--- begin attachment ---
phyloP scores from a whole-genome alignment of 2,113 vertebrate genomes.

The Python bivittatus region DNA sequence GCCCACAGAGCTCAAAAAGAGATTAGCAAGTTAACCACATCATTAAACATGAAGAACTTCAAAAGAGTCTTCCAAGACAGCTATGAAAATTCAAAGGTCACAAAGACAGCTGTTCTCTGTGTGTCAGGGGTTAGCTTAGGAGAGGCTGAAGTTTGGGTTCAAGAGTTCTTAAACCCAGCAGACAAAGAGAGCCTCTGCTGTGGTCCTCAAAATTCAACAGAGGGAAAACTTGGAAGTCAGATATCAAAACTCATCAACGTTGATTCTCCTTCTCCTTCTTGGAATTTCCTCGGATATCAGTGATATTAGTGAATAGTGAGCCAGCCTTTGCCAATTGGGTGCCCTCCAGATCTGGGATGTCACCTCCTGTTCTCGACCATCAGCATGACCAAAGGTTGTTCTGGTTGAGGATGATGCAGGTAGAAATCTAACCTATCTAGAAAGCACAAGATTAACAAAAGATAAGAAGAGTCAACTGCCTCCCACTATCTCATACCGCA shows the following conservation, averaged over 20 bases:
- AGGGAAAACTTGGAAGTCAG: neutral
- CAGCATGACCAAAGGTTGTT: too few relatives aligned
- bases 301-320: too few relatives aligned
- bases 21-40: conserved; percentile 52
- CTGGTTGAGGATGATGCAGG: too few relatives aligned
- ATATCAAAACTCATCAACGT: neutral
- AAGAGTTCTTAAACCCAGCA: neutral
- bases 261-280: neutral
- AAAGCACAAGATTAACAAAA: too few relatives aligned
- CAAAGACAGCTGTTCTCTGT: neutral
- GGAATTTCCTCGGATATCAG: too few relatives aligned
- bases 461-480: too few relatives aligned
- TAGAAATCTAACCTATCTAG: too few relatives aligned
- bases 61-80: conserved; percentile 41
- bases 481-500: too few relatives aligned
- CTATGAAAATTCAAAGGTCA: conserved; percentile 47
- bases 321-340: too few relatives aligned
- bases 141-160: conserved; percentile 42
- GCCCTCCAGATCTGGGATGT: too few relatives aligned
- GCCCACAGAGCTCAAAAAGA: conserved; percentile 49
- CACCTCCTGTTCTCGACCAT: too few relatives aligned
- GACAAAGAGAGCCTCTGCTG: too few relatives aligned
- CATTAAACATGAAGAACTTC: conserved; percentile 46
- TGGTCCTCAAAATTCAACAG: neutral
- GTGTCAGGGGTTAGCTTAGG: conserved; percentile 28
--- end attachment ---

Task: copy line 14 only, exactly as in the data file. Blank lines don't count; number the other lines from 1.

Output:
- bases 461-480: too few relatives aligned